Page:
Explaining the Unexpected Consequences of Drinking

Most Americans who only drink alcohol occasionally don’t really have to worry about the health risks associated with alcohol consumption. But if your drinking falls in a range outside of average amounts, there are some serious consequences to be aware that could affect not only your health, but your quality of life as well.

The following is a short comprehensive guide to the consequences of drinking. Some of these you may already know about, while others will come as a surprise. Many of these conditions can be treated effectively and even be reversed if you seek treatment. It’s important to be aware of the unexpected consequences of heavy drinking before it’s too late.

Drinking and Driving

We know all the risks of drinking while under the influence of alcohol, what many of us might not know is that it doesn’t take much alcohol in our systems to impair our ability to drive responsibly. Even with a very low blood alcohol concentration, a driver’s ability to simultaneously steer a car and react to traffic can be impaired. This means it only takes a couple of drinks to put you at risk of hurting yourself or others behind the wheel.

Alcohol and Medication Interactions

Another especially dangerous consequence of drinking comes when prescription medications are taken at the same time. There are around 150 prescription drugs that have negative interactions with alcohol. Many of those drugs are prescribed for common conditions such as chronic pain, colds, or allergies.

Drinking while taking these meds increases drowsiness, the risk of developing liver disease and other conditions, and puts the drinker at a much higher risk of harming themselves or others. In extreme cases, drug and alcohol interactions can even cause death. It’s important to be aware of whether or not the medications you’re taking interact negatively with alcohol and to completely avoid drinking if that’s the case.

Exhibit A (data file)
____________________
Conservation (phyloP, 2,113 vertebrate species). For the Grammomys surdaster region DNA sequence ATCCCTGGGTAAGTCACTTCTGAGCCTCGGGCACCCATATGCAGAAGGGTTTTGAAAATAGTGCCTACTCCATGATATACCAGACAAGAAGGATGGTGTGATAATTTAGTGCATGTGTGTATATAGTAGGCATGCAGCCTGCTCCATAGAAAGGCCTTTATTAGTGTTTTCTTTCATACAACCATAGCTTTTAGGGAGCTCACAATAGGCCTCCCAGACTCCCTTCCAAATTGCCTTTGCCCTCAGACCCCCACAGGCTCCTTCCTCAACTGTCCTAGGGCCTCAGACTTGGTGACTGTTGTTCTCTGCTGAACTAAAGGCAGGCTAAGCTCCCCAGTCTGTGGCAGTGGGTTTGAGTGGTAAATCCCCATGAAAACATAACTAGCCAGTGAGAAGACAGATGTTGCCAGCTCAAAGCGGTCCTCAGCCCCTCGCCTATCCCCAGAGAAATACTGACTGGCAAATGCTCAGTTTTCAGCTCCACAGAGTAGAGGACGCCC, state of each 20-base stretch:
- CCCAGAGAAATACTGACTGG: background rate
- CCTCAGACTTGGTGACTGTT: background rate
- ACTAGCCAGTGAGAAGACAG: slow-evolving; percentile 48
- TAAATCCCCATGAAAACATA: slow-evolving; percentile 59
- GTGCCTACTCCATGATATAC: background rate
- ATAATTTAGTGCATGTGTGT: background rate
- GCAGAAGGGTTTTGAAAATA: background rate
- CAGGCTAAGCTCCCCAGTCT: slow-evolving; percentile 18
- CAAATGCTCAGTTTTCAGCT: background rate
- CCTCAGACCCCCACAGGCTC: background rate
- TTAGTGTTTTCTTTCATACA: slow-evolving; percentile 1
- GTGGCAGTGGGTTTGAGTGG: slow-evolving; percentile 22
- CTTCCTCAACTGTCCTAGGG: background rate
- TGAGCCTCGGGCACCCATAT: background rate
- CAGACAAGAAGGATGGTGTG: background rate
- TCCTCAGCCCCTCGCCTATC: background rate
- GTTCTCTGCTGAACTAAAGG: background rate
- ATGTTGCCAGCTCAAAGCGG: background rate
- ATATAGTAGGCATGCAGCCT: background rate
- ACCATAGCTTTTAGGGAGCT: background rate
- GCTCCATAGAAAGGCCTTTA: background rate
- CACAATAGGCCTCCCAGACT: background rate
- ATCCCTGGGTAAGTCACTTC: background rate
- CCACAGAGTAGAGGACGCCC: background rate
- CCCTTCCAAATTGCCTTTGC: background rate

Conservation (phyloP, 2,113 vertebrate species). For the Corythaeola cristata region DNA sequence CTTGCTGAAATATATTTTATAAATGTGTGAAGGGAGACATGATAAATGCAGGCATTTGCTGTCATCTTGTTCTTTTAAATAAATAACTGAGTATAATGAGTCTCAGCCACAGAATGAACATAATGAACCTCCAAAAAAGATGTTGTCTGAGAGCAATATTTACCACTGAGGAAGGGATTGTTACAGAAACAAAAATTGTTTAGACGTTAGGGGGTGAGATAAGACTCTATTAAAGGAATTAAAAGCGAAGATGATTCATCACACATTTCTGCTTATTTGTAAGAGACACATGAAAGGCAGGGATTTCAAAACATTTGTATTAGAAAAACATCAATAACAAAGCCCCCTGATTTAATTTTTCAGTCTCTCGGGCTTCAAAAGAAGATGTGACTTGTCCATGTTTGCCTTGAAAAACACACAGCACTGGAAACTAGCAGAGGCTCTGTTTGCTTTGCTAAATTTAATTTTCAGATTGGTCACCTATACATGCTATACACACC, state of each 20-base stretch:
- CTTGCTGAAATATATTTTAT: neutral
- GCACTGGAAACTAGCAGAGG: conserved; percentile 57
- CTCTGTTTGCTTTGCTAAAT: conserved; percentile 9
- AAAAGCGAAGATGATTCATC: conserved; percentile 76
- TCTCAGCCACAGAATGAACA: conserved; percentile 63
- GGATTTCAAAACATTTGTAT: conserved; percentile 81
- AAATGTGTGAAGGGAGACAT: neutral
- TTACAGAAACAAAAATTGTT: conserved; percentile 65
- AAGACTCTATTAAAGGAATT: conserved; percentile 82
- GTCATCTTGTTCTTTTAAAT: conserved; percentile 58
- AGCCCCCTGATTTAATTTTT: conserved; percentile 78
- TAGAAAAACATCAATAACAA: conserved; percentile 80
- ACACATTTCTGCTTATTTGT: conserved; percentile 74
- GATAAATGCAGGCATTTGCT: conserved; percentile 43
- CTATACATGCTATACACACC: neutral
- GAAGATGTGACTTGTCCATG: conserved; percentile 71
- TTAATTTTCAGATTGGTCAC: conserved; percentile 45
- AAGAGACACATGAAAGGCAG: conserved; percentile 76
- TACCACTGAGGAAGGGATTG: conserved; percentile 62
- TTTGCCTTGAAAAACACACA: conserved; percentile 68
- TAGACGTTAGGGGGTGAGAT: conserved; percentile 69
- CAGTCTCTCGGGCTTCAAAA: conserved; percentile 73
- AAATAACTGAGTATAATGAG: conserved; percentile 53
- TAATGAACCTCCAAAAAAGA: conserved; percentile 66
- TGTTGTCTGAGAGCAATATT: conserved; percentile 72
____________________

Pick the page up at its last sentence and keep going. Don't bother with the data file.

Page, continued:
Alcohol’s Impact on Relationships

Drinking almost inevitable causes tension with the people close to you in your life. It seems the more you drink, the more strained interpersonal relations become. Even interactions with strangers can become difficult when you drink heavily.

Alcohol can have a negative effect on the quality of your performance at work, communication with co workers, spouses, and friends. Heavy alcohol consumption also has direct links to increased chances of committing or being the victim of violence and abuse.

Liver Disease

Alcohol takes a toll on the liver of a heavy drinker, causing conditions such as hepatitis or cirrhosis. There are more than 2 million Americans with liver disease caused by heavy alcohol consumption. The damaging effects of alcohol on the liver can be reversed or at least stopped if a person no longer drinks. Otherwise the effects can include fever, jaundice, severe pain, and in severe instances, death.

Heart Disease

Heavy drinking is also linked to serious heart conditions, especially if it is long term. High blood pressure, heart disease, and stroke have all been linked to continued consumption of alcohol.


Another risk of long term heavy drinking is developing certain types of cancer. Cancer of the throat and surrounding areas is common in heavy drinkers, as well as colon and rectal cancer. Women who drink heavily have a higher risk of developing breast cancer, especially if they have two or more drinks per day.


Inflammation of the pancreas, the organ that regulates blood sugar levels and aids in digestion, is another dangerous condition associated with long term heavy drinking. This inflammation is called pancreatitis and can cause severe pain and even be fatal.